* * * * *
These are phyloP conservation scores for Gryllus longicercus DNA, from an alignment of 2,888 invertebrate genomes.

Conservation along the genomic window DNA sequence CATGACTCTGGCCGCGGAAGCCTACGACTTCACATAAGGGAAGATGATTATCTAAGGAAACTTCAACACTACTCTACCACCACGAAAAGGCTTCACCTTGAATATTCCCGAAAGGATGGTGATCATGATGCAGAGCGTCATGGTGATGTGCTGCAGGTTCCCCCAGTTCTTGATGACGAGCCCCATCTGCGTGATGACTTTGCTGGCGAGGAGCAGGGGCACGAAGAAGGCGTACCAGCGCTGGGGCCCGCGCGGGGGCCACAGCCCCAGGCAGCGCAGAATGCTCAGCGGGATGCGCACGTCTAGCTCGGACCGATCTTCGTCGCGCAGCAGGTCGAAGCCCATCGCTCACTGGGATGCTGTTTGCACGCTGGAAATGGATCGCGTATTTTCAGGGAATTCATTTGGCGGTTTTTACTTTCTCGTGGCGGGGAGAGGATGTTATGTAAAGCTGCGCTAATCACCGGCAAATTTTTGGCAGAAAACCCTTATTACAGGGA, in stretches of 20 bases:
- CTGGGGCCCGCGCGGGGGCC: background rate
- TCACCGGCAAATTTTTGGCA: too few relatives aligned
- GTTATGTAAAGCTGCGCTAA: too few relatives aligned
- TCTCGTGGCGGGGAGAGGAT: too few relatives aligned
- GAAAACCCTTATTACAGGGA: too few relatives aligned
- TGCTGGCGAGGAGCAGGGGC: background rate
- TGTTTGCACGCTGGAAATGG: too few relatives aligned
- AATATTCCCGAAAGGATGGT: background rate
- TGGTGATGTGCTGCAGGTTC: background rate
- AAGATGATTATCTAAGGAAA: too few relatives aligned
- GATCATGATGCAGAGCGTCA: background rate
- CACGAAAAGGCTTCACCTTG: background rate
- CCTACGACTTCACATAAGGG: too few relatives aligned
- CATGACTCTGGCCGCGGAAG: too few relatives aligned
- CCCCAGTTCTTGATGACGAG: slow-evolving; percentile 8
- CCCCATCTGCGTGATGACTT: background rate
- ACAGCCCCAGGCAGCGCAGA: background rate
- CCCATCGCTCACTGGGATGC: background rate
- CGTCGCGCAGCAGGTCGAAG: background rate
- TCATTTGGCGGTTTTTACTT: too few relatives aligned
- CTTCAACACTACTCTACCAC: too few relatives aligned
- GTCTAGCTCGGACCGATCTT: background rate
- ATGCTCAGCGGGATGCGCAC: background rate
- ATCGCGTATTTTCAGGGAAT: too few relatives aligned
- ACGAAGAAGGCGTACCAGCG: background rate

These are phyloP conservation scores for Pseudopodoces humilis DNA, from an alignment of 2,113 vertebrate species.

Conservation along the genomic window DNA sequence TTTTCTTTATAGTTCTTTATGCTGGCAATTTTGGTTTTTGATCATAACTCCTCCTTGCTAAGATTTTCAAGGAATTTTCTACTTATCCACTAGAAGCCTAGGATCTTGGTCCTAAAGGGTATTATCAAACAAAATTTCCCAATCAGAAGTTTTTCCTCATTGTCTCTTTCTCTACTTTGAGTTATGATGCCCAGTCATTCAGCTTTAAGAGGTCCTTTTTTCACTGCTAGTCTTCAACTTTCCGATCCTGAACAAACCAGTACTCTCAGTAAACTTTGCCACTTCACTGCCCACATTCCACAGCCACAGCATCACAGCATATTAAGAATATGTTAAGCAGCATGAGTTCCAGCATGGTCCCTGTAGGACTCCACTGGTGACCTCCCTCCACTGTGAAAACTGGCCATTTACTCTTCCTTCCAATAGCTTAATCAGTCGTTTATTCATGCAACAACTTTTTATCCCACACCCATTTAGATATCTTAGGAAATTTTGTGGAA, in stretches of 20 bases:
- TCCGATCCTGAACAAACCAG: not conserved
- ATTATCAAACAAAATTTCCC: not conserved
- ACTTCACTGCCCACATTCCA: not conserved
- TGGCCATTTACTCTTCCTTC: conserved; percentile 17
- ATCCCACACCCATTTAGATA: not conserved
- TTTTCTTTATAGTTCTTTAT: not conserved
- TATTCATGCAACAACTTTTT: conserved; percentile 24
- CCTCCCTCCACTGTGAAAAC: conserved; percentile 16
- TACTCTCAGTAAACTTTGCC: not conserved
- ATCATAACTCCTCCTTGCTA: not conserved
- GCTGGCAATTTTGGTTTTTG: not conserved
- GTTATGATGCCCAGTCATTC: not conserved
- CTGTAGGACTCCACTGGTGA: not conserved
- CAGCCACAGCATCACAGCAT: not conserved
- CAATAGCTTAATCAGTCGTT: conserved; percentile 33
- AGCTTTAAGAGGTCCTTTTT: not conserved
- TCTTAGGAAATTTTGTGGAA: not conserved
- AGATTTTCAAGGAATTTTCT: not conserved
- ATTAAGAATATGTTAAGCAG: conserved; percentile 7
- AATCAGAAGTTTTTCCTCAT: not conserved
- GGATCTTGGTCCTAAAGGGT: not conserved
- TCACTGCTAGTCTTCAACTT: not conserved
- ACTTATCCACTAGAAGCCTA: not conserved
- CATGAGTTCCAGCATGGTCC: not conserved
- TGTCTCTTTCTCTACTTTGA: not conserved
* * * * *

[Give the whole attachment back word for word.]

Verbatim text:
These are phyloP conservation scores for Gryllus longicercus DNA, from an alignment of 2,888 invertebrate genomes.

Conservation along the genomic window DNA sequence CATGACTCTGGCCGCGGAAGCCTACGACTTCACATAAGGGAAGATGATTATCTAAGGAAACTTCAACACTACTCTACCACCACGAAAAGGCTTCACCTTGAATATTCCCGAAAGGATGGTGATCATGATGCAGAGCGTCATGGTGATGTGCTGCAGGTTCCCCCAGTTCTTGATGACGAGCCCCATCTGCGTGATGACTTTGCTGGCGAGGAGCAGGGGCACGAAGAAGGCGTACCAGCGCTGGGGCCCGCGCGGGGGCCACAGCCCCAGGCAGCGCAGAATGCTCAGCGGGATGCGCACGTCTAGCTCGGACCGATCTTCGTCGCGCAGCAGGTCGAAGCCCATCGCTCACTGGGATGCTGTTTGCACGCTGGAAATGGATCGCGTATTTTCAGGGAATTCATTTGGCGGTTTTTACTTTCTCGTGGCGGGGAGAGGATGTTATGTAAAGCTGCGCTAATCACCGGCAAATTTTTGGCAGAAAACCCTTATTACAGGGA, in stretches of 20 bases:
- CTGGGGCCCGCGCGGGGGCC: background rate
- TCACCGGCAAATTTTTGGCA: too few relatives aligned
- GTTATGTAAAGCTGCGCTAA: too few relatives aligned
- TCTCGTGGCGGGGAGAGGAT: too few relatives aligned
- GAAAACCCTTATTACAGGGA: too few relatives aligned
- TGCTGGCGAGGAGCAGGGGC: background rate
- TGTTTGCACGCTGGAAATGG: too few relatives aligned
- AATATTCCCGAAAGGATGGT: background rate
- TGGTGATGTGCTGCAGGTTC: background rate
- AAGATGATTATCTAAGGAAA: too few relatives aligned
- GATCATGATGCAGAGCGTCA: background rate
- CACGAAAAGGCTTCACCTTG: background rate
- CCTACGACTTCACATAAGGG: too few relatives aligned
- CATGACTCTGGCCGCGGAAG: too few relatives aligned
- CCCCAGTTCTTGATGACGAG: slow-evolving; percentile 8
- CCCCATCTGCGTGATGACTT: background rate
- ACAGCCCCAGGCAGCGCAGA: background rate
- CCCATCGCTCACTGGGATGC: background rate
- CGTCGCGCAGCAGGTCGAAG: background rate
- TCATTTGGCGGTTTTTACTT: too few relatives aligned
- CTTCAACACTACTCTACCAC: too few relatives aligned
- GTCTAGCTCGGACCGATCTT: background rate
- ATGCTCAGCGGGATGCGCAC: background rate
- ATCGCGTATTTTCAGGGAAT: too few relatives aligned
- ACGAAGAAGGCGTACCAGCG: background rate

These are phyloP conservation scores for Pseudopodoces humilis DNA, from an alignment of 2,113 vertebrate species.

Conservation along the genomic window DNA sequence TTTTCTTTATAGTTCTTTATGCTGGCAATTTTGGTTTTTGATCATAACTCCTCCTTGCTAAGATTTTCAAGGAATTTTCTACTTATCCACTAGAAGCCTAGGATCTTGGTCCTAAAGGGTATTATCAAACAAAATTTCCCAATCAGAAGTTTTTCCTCATTGTCTCTTTCTCTACTTTGAGTTATGATGCCCAGTCATTCAGCTTTAAGAGGTCCTTTTTTCACTGCTAGTCTTCAACTTTCCGATCCTGAACAAACCAGTACTCTCAGTAAACTTTGCCACTTCACTGCCCACATTCCACAGCCACAGCATCACAGCATATTAAGAATATGTTAAGCAGCATGAGTTCCAGCATGGTCCCTGTAGGACTCCACTGGTGACCTCCCTCCACTGTGAAAACTGGCCATTTACTCTTCCTTCCAATAGCTTAATCAGTCGTTTATTCATGCAACAACTTTTTATCCCACACCCATTTAGATATCTTAGGAAATTTTGTGGAA, in stretches of 20 bases:
- TCCGATCCTGAACAAACCAG: not conserved
- ATTATCAAACAAAATTTCCC: not conserved
- ACTTCACTGCCCACATTCCA: not conserved
- TGGCCATTTACTCTTCCTTC: conserved; percentile 17
- ATCCCACACCCATTTAGATA: not conserved
- TTTTCTTTATAGTTCTTTAT: not conserved
- TATTCATGCAACAACTTTTT: conserved; percentile 24
- CCTCCCTCCACTGTGAAAAC: conserved; percentile 16
- TACTCTCAGTAAACTTTGCC: not conserved
- ATCATAACTCCTCCTTGCTA: not conserved
- GCTGGCAATTTTGGTTTTTG: not conserved
- GTTATGATGCCCAGTCATTC: not conserved
- CTGTAGGACTCCACTGGTGA: not conserved
- CAGCCACAGCATCACAGCAT: not conserved
- CAATAGCTTAATCAGTCGTT: conserved; percentile 33
- AGCTTTAAGAGGTCCTTTTT: not conserved
- TCTTAGGAAATTTTGTGGAA: not conserved
- AGATTTTCAAGGAATTTTCT: not conserved
- ATTAAGAATATGTTAAGCAG: conserved; percentile 7
- AATCAGAAGTTTTTCCTCAT: not conserved
- GGATCTTGGTCCTAAAGGGT: not conserved
- TCACTGCTAGTCTTCAACTT: not conserved
- ACTTATCCACTAGAAGCCTA: not conserved
- CATGAGTTCCAGCATGGTCC: not conserved
- TGTCTCTTTCTCTACTTTGA: not conserved